Google+ Authentic Parenting: EC From Birth

Thursday, May 12, 2011

EC From Birth

Written by Melissa Kemendo

By the time I reached my third trimester, I felt completely prepared to practice Elimination Communication (EC) with my daughter. After reading about the concept in various places around the blogosphere, I had devoured Ingrid Bauer's Diaper Free: The Gentle Wisdom of Natural Infant Hygeine. I had purchased two little potties and several waterproof pads, both for our family bed, and for my lap. I had a small assortment of cloth diapers to use for outings, which I had chosen over disposables not only for environmental reasons, but also because I wanted to be sure my baby would be aware when she was wet. I had thought everything through, was determined to start practicing EC right away, and fully expected to be in a beautiful rhythm with my new baby by the end of the first month. I was ready.

Then came the birth. I was completely taken with my new daughter the moment she arrived, and also overwhelmed with initiating breastfeeding, monitoring my bleeding, and simply gazing at her incredible face. Caught up in the moment, my desire to practice EC from the very start took a backseat to the more visible issues at hand. I thought about it, but was too distracted to turn that thought to action. It was my husband, who had read no book and formulated no plans, who "caught" the first pee and set us moving on our EC journey.

Shortly after our first 'catch'

Fourteen months in, I am convinced that reading books and formulating a plan is really not all that important. All one needs in order to EC from birth is a desire to communicate with their newborn, and a desire to meet all of their needs in a timely and sensitive manner. EC flows naturally from the connection we instinctually form with our babies, and that connection is all we really need.

For those who like to prepare, however, it doesn't hurt to:

  • Get a little potty. There are even biodegradable options! You can use the sink, or hold your newborn over the toilet, too, so there's no need to stress about getting this right away.
  • Invest in a small stash of cloth diapers. There are the brave few who go completely diaper free all day every day, and that's marvelous. Most like to have backup, however. 
  • Relax. Trust yourself and your baby. There will be misses. Misses are okay. We get busy, cues change, and babies become distracted by other things. This does not diminish the parent-child connection, or mean you're doing it wrong.
Practicing EC from birth did not go exactly as I had planned, and it wasn't the flawless process I expected. At fourteen months, we still have misses most every day, but it's worth it. It has given me a tremendous amount of confidence as a mother, and I don't think it would be presumptuous to say that it has given my husband extra confidence in his fathering abilities. It has protected our daughter from diaper rash and discomfort, and has kept her in tune with her body and her elimination needs. Of course it has saved landfills from many a diaper, too. EC from birth, regardless of how smoothly it goes, can be a wonderfully rewarding experience.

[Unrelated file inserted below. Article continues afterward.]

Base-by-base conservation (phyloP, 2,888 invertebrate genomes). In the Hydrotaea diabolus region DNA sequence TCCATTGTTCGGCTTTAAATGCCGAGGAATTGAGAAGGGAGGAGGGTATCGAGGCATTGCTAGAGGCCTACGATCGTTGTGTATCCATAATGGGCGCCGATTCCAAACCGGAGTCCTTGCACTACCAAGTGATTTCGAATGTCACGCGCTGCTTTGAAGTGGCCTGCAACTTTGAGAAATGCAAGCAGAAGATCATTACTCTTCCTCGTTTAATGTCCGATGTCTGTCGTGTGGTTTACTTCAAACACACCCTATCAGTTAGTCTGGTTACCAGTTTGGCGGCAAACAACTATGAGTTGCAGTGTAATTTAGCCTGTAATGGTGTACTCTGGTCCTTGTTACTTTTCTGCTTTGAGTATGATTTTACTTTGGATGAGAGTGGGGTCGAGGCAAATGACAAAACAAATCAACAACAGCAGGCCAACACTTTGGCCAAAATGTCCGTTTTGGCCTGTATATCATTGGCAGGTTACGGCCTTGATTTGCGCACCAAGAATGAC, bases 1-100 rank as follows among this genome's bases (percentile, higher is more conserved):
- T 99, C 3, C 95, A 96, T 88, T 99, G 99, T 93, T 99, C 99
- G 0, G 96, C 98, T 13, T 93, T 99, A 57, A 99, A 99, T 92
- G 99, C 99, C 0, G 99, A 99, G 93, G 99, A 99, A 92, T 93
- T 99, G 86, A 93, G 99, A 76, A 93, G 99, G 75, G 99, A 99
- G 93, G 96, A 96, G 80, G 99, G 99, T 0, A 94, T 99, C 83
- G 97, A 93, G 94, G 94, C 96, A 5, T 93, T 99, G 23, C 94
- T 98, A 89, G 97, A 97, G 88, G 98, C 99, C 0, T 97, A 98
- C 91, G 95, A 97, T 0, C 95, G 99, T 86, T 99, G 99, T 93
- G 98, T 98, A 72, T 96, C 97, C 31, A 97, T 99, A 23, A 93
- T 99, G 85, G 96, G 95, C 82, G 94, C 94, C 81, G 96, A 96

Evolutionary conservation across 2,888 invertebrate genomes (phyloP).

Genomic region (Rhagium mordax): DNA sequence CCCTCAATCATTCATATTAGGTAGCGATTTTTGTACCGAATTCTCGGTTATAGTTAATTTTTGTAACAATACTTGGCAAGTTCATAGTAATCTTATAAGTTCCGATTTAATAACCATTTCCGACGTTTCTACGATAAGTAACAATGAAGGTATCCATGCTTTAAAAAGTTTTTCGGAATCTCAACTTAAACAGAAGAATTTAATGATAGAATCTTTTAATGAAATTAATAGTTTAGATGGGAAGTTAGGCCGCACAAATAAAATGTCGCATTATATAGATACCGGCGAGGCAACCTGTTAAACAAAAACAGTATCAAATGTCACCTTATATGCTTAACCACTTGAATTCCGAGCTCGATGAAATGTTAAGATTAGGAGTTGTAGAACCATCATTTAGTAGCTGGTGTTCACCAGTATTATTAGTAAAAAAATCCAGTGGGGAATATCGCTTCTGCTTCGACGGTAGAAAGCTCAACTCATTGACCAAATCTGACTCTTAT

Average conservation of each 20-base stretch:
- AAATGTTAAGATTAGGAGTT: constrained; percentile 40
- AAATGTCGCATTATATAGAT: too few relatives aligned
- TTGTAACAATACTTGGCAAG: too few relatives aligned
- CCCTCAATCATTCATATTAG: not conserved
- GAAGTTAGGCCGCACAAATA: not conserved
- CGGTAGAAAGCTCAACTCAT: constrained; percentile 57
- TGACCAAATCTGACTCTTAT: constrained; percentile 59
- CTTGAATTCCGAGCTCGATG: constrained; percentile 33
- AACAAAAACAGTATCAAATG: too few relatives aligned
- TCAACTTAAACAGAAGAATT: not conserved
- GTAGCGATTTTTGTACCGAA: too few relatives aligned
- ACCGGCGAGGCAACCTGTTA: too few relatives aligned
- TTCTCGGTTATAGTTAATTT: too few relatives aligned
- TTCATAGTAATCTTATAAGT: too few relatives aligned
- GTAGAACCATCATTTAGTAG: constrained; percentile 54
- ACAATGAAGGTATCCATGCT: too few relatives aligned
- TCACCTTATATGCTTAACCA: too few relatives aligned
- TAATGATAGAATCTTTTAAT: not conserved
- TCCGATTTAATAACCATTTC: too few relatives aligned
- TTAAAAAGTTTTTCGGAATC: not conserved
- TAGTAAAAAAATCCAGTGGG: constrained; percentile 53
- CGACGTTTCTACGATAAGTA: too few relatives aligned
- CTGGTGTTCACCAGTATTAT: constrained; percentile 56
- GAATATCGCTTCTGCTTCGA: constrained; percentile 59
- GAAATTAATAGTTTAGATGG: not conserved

Melissa is mama to a giggly and adventurous toddler who also happens to be her greatest teacher. Having survived the first crazy year of motherhood, she has discovered that being a mom means learning something new every day, and that no matter how much you learn, you will occasionally feel like you're in way over your head. She blogs about motherhood and life with her family at The New Mommy Files: Memories, Milestones, and Missteps.



  1. That's a fantastic story and a very real one. I was a bit disheartened by Ingrid Bauer's book the first time I read it, she had her child out of diapers by 5-6 months, and that's fantastic, but too full-on for most of us. I practiced very part-time EC with my daughter and it wasn't until about 20 months that we could reliably go without a miss for a whole day every day.

  2. What an interesting story.

    I do however disagree that you don't need to research. In order to successfully do anything you need to have information, if nothing else, to inform yourself and to allow you to trust your instinct. We are bombarded with involuntary information day in and day out so why would you choose to not research this? It doesn't take long to grasp the basics of Elimination Communication. Christine Gross-Loh's Diaper Free Baby is much easier to read.

  3. I'll admit - the first I heard of EC I was full of scorn...but the more I've seen stories like this, the more the idea appeals and makes sense to me.

    Thank you for the recommendations...I think I'm going to have to look into this more (I am the type who likes to do research ;) though I agree with you that in the end it does come down to instinct...)


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